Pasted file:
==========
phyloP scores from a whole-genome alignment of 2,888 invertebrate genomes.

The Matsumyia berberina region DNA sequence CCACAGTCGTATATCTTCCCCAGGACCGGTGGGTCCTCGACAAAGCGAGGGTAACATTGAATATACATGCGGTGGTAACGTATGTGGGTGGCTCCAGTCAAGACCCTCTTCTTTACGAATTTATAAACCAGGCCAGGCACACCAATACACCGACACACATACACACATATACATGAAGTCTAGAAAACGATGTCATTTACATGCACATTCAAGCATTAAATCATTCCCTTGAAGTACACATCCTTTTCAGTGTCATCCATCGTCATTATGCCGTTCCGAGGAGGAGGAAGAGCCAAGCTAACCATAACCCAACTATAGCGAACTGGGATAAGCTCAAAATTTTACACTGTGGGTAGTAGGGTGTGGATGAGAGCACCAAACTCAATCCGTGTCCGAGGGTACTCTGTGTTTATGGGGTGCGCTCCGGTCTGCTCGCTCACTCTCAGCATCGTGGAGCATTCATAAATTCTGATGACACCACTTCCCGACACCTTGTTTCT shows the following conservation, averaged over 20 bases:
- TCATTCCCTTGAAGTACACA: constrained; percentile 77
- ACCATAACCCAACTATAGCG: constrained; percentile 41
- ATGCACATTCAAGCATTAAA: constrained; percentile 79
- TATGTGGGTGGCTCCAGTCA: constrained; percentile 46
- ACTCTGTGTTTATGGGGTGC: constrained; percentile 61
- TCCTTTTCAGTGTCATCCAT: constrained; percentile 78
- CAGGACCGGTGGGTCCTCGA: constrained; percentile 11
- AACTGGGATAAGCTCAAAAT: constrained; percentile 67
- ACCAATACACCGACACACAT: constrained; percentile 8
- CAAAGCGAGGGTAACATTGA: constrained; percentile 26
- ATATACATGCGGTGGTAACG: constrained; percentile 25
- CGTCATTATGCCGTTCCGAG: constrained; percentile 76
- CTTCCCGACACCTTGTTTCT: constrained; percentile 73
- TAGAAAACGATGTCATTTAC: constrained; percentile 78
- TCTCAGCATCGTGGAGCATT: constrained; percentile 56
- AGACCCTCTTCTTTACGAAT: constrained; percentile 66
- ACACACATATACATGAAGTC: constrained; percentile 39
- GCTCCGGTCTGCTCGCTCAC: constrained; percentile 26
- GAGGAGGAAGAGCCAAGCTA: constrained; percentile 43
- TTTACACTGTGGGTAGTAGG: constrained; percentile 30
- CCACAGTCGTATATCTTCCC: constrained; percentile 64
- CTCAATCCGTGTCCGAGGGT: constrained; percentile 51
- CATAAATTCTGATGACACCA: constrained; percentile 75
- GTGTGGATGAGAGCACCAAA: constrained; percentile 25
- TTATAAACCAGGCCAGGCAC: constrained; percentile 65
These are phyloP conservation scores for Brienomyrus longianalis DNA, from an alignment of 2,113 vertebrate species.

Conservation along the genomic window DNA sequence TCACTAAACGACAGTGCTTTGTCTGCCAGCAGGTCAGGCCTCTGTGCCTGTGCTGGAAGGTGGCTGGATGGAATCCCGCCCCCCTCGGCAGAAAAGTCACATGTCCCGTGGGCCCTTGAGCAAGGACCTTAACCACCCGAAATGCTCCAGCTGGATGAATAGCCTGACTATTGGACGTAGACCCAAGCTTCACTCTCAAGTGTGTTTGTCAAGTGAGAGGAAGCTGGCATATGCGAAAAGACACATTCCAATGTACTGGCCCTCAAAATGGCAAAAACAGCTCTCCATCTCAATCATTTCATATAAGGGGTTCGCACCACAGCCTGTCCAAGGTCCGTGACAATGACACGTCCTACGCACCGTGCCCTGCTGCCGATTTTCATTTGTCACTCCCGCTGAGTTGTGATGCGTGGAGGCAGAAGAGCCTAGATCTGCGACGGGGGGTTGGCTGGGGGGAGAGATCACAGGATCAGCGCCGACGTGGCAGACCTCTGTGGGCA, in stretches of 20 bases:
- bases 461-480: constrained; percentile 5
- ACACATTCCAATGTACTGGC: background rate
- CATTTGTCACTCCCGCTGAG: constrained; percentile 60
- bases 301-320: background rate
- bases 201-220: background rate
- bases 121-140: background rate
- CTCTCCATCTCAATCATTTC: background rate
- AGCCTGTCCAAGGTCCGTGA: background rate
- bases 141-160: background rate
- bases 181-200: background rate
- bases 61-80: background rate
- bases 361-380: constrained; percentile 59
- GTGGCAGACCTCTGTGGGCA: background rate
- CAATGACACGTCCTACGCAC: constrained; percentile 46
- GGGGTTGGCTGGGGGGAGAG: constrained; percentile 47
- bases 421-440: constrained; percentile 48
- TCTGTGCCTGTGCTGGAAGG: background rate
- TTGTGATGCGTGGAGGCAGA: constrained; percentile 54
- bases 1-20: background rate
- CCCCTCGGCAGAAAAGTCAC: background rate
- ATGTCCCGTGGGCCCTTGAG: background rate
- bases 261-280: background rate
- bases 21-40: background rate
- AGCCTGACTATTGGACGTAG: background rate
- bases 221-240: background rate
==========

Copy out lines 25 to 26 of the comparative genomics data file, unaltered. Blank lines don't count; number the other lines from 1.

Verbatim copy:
- CATAAATTCTGATGACACCA: constrained; percentile 75
- GTGTGGATGAGAGCACCAAA: constrained; percentile 25